VATICAN CITY: Before they even saw his face, Pope Francis had already won over the Roman masses.
The announcement that he would be known by the same name as St. Francis of Assisi, patron saint of Italy, sent the crowd into ecstasy.
He did even better with his first words, when the 76-year-old Argentine said the cardinals had reached to the ''end of the earth'' to find the bishop of Rome - recalling the beloved Pope John Paul II, a Polish cardinal who told his first crowd in 1978 that cardinals had called him ''from a far country.''
Francis is first pope from the Americas
VATICAN CITY: Pope Francis is the first ever from the Americas, an austere Jesuit intellectual who modernized Argentina's conservative Catholic church.
Known until Wednesday as Jorge Bergoglio, the 76-year-old is seen as a humble man who denied himself the luxuries that previous Buenos Aires cardinals enjoyed. He came close to becoming pope last time, reportedly gaining the second-highest vote, before he bowed out of the running in the conclave that elected Pope Benedict XVI.
Bergoglio often rode the bus to work, cooked his own meals and regularly visited the slums that ring Argentina's capital. He considers social outreach, rather than doctrinal battles, to be the essential business of the church.
He accused fellow church leaders of hypocrisy and forgetting that Jesus Christ bathed lepers and ate with prostitutes.
''Jesus teaches us another way: Go out. Go out and share your testimony, go out and interact with your brothers, go out and share, go out and ask. Become the Word in body as well as spirit,'' Bergoglio told Argentina's priests last year.
Bergoglio's legacy as cardinal includes his efforts to repair the reputation of a church that lost many followers by failing to openly challenge Argentina's murderous 1976-83 dictatorship. He also worked to recover the church's traditional political influence in society, but his outspoken criticism of President Cristina Kirchner couldn't stop her from imposing socially liberal measures that are anathema to the church, from gay marriage and adoption to free contraceptives for all.
''In our ecclesiastical region there are priests who don't baptize the children of single mothers because they weren't conceived in the sanctity of marriage,'' Bergoglio told his priests. ''These are today's hypocrites. Those who clericalise the Church. Those who separate the people of God from salvation. And this poor girl who, rather than returning the child to sender, had the courage to carry it into the world, must wander from parish to parish so that it's baptized!''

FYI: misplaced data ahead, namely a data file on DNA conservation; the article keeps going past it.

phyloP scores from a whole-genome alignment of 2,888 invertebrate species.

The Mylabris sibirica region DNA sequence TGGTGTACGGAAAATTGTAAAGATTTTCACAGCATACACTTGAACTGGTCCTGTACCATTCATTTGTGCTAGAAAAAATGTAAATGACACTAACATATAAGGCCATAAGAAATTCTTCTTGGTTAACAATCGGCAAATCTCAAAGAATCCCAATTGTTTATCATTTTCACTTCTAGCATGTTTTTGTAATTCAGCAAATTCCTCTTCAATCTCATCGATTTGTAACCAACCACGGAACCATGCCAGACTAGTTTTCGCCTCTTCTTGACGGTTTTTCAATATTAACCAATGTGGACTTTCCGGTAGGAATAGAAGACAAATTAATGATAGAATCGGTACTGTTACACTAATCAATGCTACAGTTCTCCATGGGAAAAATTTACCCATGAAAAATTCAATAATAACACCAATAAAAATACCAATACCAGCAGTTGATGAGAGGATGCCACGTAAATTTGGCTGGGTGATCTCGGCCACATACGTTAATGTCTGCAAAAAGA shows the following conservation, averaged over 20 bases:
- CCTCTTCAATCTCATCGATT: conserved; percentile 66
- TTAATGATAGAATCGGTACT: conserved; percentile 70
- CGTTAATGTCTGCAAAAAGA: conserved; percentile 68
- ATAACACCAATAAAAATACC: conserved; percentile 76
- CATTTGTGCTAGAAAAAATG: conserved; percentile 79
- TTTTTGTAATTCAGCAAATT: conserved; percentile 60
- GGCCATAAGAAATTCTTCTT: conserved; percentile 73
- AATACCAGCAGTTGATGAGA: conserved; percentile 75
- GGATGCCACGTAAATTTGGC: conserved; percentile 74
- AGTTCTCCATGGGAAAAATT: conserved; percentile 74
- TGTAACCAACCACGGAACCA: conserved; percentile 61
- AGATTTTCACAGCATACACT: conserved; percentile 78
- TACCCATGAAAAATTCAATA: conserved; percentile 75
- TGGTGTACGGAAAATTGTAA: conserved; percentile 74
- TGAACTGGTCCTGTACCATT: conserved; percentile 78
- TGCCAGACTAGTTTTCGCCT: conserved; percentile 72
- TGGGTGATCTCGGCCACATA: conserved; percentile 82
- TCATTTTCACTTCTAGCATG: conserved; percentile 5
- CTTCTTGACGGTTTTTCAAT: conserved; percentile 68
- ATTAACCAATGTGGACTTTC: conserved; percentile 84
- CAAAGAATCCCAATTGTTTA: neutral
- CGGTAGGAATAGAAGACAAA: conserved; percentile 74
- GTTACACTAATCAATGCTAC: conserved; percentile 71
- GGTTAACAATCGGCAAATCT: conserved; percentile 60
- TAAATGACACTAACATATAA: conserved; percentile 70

Bergoglio compared this concept of Catholicism, ''this Church of 'come inside so we make decisions and announcements between ourselves and those who don't come in, don't belong,'' to the Pharisees of Christ's time - people who congratulate themselves while condemning all others. This sort of pastoral work, aimed at capturing more souls and building the flock, was an essential skill for any religious leader in the modern era, said Bergoglio's authorized biographer, Sergio Rubin.
But Bergoglio himself felt most comfortable taking a very low profile, and his personal style was the antithesis of Vatican splendor. ''It's a very curious thing: When bishops meet, he always wants to sit in the back rows. This sense of humility is very well seen in Rome,'' Rubin said before the 2013 conclave to choose Benedict's successor.
Argentine Catholics overjoyed at 1st Latam pope
BUENOS AIRES: Latin Americans reacted with joy, bursting into tears and cheers on Wednesday at news that an Argentine cardinal has become the first pope from the hemisphere.
''It's incredible!'' said Martha Ruiz, 60, who was weeping tears of emotion after learning that the cardinal she knew as Jorge Mario Bergoglio will now be Pope Francis.
She said she had been in many meetings with the cardinal and said, ''He is a man who transmits great serenity.''
There was excitement as well elsewhere.
At the St. Francis of Assisi church in the colonial Old San Juan district in Puerto Rico, church secretary Antonia Veloz exchanged jubilant high-fives with Jose Antonio Cruz, a Franciscan friar.
Cruz said he personally favored the Brazilian candidate, but was pleased with the outcome, saying the new pope would help revitalize the church.
''It's a huge gift for all of Latin America. We waited 20 centuries. It was worth the wait,'' said Cruz, wearing the brown cassock tied with a rope that is the signature of the Franciscan order. ''Everyone from Canada down to Patagonia is going to feel blessed. This is an event.''